The “My Customers Aren’t Asking for It” Trap

PitfallHere’s something that I hear from business and marketing executives and, each time, I shake my head in disbelieve. Those words are “My customers aren’t asking for it.” Six words that are one of biggest marketing traps and why some organizations stop growing and lose customers to forward-thinking competitors.  In 1967, no customer said “You know what. I wish some company would make a machine that uses microwaves to cook food faster!”…yet the microwave oven was developed. Or said in 2003, “Why can’t a company invent a magazine-sized device to surf the web?”…yet the iPad and other tablets are now the rage.  And that’s the case the with the majority of new products, especially those that can help differentiate a business from competitors. Customers, meaning 99.999% of people, are not thinking like product developers, but that doesn’t for a nanosecond mean that when presented with a “WOW” product they won’t want it, tell their family and friends and their social media circles that they should get it as well.

“My customer isn’t asking for it” in essence says that your organization is one built on the idea that only after a number of customers come in asking for it, will you decide to create, utilize or stock the whatever-it-is. Which more times than not is after your competitors are already doing it.  We would agree that’s not how an organization should act if the object is to grow. And one of the tenets of growing means that you are leading customers. You’re bringing new ideas and solutions to them that either enriches their lives or drives future sales to your business or has them see you in a different light. “My customer isn’t asking for it” also suggests that the organization is a follower, a “me-too” and not an organization that people think of when they’re looking at viable alternatives, that wonders why customers aren’t doing business with them as they did many years ago.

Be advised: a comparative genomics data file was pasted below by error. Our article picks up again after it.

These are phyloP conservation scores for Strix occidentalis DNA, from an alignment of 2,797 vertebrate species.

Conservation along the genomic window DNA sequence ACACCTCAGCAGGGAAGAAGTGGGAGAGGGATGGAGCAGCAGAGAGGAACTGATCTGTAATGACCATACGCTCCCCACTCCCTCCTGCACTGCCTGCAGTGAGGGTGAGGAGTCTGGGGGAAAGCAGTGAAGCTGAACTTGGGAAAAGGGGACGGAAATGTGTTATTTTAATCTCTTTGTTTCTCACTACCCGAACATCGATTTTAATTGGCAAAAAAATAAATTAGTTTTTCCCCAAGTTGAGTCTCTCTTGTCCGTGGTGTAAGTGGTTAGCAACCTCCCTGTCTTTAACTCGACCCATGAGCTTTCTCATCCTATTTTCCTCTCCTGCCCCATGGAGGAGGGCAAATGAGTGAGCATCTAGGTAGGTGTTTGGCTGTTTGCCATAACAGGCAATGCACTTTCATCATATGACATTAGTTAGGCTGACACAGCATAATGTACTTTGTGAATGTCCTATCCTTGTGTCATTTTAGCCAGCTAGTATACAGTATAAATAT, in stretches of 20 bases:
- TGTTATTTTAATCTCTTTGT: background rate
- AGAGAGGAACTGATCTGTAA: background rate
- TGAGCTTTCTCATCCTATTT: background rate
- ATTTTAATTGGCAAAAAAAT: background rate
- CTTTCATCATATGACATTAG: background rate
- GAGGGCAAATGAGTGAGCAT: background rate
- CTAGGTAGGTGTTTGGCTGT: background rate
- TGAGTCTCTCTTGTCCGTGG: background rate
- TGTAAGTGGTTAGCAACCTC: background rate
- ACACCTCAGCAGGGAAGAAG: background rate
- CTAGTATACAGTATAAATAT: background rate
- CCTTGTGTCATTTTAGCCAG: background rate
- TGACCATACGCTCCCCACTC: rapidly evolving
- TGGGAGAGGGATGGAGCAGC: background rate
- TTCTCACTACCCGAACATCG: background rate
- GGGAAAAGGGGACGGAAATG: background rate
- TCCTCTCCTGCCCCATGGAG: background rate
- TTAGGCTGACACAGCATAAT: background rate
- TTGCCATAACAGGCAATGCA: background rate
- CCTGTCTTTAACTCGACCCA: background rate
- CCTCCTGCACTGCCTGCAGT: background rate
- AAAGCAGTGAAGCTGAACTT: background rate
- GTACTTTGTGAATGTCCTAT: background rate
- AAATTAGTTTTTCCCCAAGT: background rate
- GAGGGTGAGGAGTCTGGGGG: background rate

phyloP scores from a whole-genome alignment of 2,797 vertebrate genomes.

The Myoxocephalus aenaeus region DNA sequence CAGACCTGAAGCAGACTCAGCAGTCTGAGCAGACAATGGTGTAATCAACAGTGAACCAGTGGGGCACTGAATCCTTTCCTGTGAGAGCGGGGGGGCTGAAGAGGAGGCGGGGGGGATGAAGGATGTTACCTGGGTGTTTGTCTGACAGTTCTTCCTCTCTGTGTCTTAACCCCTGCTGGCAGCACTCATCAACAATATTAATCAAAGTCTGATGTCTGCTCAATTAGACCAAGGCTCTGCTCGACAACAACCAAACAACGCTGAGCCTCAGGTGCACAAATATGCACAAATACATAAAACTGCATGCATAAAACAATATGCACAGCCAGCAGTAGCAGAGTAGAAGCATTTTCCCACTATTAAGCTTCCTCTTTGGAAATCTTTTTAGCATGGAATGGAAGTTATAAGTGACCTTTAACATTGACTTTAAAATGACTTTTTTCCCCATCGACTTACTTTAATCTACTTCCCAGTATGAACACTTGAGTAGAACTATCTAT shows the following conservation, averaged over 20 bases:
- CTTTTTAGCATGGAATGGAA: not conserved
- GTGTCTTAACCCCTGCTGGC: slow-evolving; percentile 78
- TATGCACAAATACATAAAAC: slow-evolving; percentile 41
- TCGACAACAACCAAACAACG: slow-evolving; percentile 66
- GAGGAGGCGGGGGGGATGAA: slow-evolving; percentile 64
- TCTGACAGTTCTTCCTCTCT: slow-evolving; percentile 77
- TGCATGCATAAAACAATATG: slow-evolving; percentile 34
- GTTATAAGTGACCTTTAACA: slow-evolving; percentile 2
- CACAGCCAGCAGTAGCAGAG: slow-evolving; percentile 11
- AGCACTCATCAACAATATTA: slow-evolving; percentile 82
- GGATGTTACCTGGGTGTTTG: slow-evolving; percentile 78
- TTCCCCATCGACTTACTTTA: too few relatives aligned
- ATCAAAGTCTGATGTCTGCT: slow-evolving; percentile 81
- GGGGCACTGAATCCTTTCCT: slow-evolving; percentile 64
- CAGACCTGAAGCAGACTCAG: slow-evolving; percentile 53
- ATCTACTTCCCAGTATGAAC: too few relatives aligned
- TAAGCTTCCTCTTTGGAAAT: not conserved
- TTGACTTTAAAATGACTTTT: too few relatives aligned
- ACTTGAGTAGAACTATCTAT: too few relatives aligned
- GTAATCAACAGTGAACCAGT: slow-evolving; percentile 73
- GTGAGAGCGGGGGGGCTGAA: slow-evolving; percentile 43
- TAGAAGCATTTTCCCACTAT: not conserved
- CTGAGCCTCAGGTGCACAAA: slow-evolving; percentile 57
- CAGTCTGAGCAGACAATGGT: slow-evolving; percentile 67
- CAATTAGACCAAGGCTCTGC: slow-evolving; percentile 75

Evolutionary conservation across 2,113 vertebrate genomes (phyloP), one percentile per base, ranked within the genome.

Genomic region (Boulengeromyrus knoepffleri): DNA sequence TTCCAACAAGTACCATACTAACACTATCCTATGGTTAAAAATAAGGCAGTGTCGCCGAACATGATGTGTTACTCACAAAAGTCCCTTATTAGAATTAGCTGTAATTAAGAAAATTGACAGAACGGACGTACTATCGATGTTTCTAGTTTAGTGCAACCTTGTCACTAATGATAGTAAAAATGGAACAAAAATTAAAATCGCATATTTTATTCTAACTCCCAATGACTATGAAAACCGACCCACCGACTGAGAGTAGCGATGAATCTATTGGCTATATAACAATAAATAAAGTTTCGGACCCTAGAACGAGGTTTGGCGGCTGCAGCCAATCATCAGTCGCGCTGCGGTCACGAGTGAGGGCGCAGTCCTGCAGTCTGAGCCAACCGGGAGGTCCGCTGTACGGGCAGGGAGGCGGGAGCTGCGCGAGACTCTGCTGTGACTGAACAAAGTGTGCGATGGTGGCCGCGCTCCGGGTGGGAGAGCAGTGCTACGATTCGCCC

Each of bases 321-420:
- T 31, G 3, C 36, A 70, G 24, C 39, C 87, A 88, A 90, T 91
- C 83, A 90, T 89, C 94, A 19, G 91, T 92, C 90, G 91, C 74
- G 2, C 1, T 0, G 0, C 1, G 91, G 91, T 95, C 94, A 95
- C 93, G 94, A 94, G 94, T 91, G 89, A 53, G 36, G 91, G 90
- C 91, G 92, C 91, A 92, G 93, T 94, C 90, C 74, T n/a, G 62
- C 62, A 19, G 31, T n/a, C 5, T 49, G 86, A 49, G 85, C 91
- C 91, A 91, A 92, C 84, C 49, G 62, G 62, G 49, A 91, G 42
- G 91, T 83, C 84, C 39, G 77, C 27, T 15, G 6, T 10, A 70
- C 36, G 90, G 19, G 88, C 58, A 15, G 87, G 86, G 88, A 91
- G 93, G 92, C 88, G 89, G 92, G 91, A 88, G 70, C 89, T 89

“My customer isn’t asking for it” defines your organization on so many levels both to your internal staff as well as to the outside world. It speaks to how you view what customer service means; how you want your brand to be defined and compared to competitors; whether you’re seen as a progressive leader or a reactive follower in your industry or marketplace; if you’re a company that embraces new ideas or is the epitome of the status quo.

“A lot of times, people don’t know what they want until you show it to them.” — Steve Jobs

So, was Steve Job’s right?

Well there’s certainly a number of organizations that say he isn’t.  A lot of firms wouldn’t feel comfortable pressing forward with a new product offering or service feature without doing significant customer research to determine all aspects of consumer interest, purchase intent, etc. Think about the expenses, the manpower allocation, the buy-in from internal resources; and so on. Yes, there is much at stake.   Any innovative company struggles with how much to listen to customers.